Sara Donati Explores a Morphing America
The United States of America are arguably plagued by more problems than ever before, to the point where most people don’t have the time nor the desire to look at the country’s past. When the future is as troubling as it is, certain priorities must take place.
However, there always remain a few people interested in the past, intent on keeping history alive, even if only in hopes of learning from the mistakes of their predecessors.
Sara Donati (real name Rosina Lippi) is an author who most certainly belongs to this group of people, and few novels exemplify this sort of passion the way The Gilded Hour does.
Taking us back all the way to 1883 New York City, we are presented with a world rife with change, splendour, joy, poverty and cruelty alike. The Brooklyn Bridge is almost done being built, all while Anthony Comstock is deep in his campaign against virtually anything even remotely indecent.
Among this turbulence as the country approaches the 20th century there are two cousins trying to find their place in the world, Anna and Sophie Savard, both graduates of the Woman’s Medical School.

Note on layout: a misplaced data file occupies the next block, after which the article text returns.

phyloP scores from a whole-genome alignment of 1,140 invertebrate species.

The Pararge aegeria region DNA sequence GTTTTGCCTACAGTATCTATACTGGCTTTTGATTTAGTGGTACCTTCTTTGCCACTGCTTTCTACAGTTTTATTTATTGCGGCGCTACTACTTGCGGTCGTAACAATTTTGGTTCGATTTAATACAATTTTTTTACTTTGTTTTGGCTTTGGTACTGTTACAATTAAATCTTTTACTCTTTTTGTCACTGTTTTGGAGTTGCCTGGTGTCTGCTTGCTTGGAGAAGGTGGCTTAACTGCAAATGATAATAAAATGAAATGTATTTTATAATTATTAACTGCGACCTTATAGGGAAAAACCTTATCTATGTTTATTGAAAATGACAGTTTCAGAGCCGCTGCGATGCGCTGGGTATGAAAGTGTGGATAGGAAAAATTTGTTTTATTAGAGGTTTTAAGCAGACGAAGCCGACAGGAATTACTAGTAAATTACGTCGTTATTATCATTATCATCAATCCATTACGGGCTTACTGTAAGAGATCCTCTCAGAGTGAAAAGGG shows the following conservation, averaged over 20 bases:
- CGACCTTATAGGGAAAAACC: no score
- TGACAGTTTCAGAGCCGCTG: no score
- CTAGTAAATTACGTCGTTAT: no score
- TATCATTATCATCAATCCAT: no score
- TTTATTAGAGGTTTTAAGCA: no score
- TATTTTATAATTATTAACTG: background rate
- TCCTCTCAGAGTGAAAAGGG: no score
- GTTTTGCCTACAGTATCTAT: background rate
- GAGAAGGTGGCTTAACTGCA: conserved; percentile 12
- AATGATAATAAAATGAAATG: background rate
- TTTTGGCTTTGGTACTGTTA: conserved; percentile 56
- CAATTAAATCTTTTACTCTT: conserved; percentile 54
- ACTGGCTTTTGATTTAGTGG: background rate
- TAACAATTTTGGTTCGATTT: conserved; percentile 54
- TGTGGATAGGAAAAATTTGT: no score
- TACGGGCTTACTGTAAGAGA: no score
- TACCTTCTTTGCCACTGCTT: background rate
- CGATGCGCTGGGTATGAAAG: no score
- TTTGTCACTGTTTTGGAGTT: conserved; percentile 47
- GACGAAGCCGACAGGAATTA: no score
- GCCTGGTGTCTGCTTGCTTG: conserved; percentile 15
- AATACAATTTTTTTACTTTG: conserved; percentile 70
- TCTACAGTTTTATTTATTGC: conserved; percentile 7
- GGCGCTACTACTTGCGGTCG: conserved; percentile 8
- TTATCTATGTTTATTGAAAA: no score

Though they initially set out to help people as good doctors, they are both soon faced with their own personal trials with a heavy chance of jeopardizing everything they had been working for.
On one hand, Anna crosses paths with four children who have lost literally everything, forcing her to make some very difficult personal decisions. On the other hand, Sophie makes the acquaintance of a truly desperate young mother who might very well push her to break the sacred oath all doctors are required to take.
In the process, both cousins end up in the crosshairs of Anthony Comstock, a man as dangerous and cunning as he is revered by the minds of the past. Nothing is guaranteed in this new world; Sophie and Anna will have to carve their own path through fate.
The Forgotten New York City
Taking place approximately 140 years ago from now (at least at the moment this review is being written), it feels like the story transports us into a somewhat alien world, which is especially true for people like me who don’t have much knowledge about the time period.
The author, however, seems to have every bit of knowledge possible about the New York of 1883, to the point where it feels as if she had lived there herself.
The amount of research Donati has put into recreating this world borders on the absurd, and the countless hours she spent reading archives and old newspapers from the times have paid off about as well as they could.
The Gilded Hour is fairly long at approximately 750 pages, leaving the author with quite a lot of room to describe her world in the most intricate and vivid details possible.
She touches on a large number of topics, from the bigger ones such as social strife, politics, economics and immigration, to more specific ones such as orphans and medicinal knowledge.
Each and every street we walk, every person we witness all feel real, emphasized by our ever-increasing knowledge of the time period.